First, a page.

Through four weeks, the New York Giants offensive line has shown the fight of a punching bag. The o-line’s inability to control the line of scrimmage has to led to the rapid deterioration of the offense as a whole.
In the offseason, tight end Martellus Bennett signed with the Chicago Bears, effectively parting ways with the Giants after one season. His lone season in New York saw constant fluctuations in his production. Bennett caught a touchdown pass in each of the first three games but ended up with five total touchdowns on the season. He also went seven games with three catches or less.
However, Bennett was a rock on the line of scrimmage. He was an exceptional blocking tight end and could be relied upon to help pave the way for the running game.
In the wake of Bennett’s departure, the Giants desperately needed a replacement. Finally, they landed on Brandon Myers, who, on paper, seemed like an immediate upgrade. Last season, Myers had stellar receiving numbers, catching 79 passes for 806 yards and four touchdowns.
The Giants knew that Myers wasn’t the blocker that Bennett was, however, they didn’t realize he had the blocking skills of an open doorway. New York’s offensive line was also not supposed to be this bad, and their failures have magnified the struggles from Myers.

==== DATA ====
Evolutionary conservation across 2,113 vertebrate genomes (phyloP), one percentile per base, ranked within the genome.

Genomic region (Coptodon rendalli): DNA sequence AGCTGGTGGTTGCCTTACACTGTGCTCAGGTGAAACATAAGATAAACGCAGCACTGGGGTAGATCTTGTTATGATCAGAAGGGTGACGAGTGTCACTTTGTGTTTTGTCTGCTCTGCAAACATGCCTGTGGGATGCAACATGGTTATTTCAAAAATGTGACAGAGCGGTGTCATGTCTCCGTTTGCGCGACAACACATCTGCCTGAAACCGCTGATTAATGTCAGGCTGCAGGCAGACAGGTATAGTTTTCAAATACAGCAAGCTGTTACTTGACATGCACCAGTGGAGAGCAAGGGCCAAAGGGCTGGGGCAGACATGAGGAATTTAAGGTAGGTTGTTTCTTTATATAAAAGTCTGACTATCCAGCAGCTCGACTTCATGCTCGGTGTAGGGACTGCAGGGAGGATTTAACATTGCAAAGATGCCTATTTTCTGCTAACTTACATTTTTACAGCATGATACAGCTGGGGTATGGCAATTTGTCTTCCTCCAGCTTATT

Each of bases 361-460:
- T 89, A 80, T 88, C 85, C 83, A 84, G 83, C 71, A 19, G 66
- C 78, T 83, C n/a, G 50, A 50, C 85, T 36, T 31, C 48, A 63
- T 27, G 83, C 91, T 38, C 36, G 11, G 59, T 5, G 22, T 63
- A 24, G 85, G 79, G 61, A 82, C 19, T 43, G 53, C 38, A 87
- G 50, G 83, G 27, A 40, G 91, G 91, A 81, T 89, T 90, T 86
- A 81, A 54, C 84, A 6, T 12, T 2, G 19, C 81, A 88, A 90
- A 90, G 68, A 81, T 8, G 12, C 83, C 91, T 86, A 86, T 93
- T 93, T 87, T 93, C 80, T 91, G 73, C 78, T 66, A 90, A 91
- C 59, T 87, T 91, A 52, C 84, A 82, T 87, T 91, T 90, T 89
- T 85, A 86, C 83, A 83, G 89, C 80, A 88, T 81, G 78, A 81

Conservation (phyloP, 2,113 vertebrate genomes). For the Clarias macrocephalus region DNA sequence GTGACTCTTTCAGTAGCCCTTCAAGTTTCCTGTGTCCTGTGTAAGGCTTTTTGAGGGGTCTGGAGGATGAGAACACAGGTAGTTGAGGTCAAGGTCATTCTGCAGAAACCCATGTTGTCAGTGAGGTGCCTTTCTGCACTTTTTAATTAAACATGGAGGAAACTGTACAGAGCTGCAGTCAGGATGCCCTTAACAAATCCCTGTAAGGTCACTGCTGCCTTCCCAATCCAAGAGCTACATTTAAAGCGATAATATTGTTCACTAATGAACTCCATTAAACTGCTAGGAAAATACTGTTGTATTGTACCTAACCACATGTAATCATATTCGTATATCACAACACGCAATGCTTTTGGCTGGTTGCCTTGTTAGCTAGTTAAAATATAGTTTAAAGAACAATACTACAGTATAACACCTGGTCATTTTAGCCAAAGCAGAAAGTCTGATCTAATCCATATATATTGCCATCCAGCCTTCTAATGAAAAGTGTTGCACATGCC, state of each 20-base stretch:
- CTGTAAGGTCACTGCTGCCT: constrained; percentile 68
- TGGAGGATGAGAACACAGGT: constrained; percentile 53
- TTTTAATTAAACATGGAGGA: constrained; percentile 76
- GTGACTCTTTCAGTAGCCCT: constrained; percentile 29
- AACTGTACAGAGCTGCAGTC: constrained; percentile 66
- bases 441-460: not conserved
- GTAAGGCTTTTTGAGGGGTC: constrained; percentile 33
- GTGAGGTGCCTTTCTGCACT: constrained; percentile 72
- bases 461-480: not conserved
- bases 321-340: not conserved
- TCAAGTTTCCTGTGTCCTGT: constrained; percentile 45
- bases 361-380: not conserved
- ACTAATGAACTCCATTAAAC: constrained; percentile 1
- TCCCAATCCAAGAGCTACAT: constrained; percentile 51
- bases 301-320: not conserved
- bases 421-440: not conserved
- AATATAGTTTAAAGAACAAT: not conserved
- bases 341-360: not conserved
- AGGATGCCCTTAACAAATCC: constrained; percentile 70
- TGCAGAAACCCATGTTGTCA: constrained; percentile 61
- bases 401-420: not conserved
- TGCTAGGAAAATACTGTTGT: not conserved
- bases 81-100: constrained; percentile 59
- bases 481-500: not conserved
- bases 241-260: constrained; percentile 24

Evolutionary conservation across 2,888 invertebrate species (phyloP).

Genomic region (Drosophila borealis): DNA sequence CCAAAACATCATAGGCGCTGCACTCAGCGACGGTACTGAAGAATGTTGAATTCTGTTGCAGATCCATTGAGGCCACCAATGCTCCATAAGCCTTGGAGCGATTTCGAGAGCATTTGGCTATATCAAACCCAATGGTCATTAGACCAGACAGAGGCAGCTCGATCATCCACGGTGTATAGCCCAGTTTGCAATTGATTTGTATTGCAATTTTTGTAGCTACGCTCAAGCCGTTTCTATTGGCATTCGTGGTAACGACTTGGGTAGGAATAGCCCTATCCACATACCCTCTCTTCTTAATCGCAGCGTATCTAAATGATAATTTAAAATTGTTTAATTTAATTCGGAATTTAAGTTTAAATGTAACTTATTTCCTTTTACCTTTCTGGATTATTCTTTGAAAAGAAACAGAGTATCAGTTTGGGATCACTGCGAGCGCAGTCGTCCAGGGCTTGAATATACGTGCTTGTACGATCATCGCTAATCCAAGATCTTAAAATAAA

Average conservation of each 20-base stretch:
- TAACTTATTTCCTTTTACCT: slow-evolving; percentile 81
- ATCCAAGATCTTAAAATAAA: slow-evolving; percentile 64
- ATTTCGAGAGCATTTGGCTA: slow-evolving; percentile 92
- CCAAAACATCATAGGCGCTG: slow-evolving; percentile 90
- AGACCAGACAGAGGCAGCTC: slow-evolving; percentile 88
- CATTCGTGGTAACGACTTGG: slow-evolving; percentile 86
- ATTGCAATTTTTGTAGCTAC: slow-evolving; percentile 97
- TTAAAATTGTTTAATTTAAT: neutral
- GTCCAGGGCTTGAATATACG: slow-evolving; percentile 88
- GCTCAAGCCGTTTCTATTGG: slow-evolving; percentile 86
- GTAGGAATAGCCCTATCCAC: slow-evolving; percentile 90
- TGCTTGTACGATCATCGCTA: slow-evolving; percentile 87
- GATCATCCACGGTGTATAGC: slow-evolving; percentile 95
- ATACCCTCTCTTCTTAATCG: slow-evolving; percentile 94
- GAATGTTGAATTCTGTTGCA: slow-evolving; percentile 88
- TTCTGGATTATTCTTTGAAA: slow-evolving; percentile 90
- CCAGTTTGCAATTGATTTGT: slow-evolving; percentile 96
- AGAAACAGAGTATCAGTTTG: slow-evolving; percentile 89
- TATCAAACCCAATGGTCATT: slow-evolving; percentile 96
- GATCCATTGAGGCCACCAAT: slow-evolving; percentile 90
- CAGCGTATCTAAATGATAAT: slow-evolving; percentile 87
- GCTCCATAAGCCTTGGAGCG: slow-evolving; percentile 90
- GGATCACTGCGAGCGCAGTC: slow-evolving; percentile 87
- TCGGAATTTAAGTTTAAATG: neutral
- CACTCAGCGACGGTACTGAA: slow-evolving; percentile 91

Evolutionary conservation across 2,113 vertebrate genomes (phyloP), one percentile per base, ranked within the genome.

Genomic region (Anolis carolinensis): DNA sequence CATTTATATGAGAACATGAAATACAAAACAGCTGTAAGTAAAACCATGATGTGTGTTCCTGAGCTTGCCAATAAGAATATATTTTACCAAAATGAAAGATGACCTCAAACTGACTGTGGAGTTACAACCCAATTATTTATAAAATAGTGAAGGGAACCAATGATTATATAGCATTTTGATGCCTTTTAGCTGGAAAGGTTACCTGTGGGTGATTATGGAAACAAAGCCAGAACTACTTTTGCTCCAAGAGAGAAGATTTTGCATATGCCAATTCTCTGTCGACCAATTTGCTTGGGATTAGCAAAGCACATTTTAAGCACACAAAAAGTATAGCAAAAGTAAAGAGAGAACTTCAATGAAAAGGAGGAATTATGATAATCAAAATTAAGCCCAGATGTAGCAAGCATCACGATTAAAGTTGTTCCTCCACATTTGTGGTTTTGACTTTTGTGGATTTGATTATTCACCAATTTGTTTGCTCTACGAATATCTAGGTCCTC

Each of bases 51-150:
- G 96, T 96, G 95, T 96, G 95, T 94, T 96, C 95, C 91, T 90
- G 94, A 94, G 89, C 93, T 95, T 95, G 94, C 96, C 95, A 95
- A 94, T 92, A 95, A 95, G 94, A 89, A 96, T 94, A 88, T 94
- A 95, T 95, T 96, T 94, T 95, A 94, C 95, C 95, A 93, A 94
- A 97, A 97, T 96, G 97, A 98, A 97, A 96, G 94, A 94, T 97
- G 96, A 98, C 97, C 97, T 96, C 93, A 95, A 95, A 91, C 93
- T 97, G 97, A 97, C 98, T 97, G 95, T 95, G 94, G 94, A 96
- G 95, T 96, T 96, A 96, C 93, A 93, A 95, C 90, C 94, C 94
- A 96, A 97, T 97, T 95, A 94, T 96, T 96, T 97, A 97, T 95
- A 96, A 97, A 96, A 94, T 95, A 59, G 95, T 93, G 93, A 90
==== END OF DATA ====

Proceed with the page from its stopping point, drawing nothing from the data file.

Eli Manning was sacked just 19 times last season, which was the lowest among quarterbacks with at least 300 pass attempts. So far this season, Manning has already been sacked 14 times, which means that he is on pace to be sacked a total of 56 times.
New York’s running game has also hit a new low. The team has struggled to establish a consistent rushing attack in years past, but it has never been this bad. The Giants are ranked 30th in the NFL is rushing, compiling just 58 yards per game.
Bennett’s absence is far from the only reason for the offensive line’s struggles. Because of injuries, the entire unit has been in flux, but Bennett’s presence could have saved the Giants from hitting rock bottom. New York will continue to struggle as long as they lose the battle up front.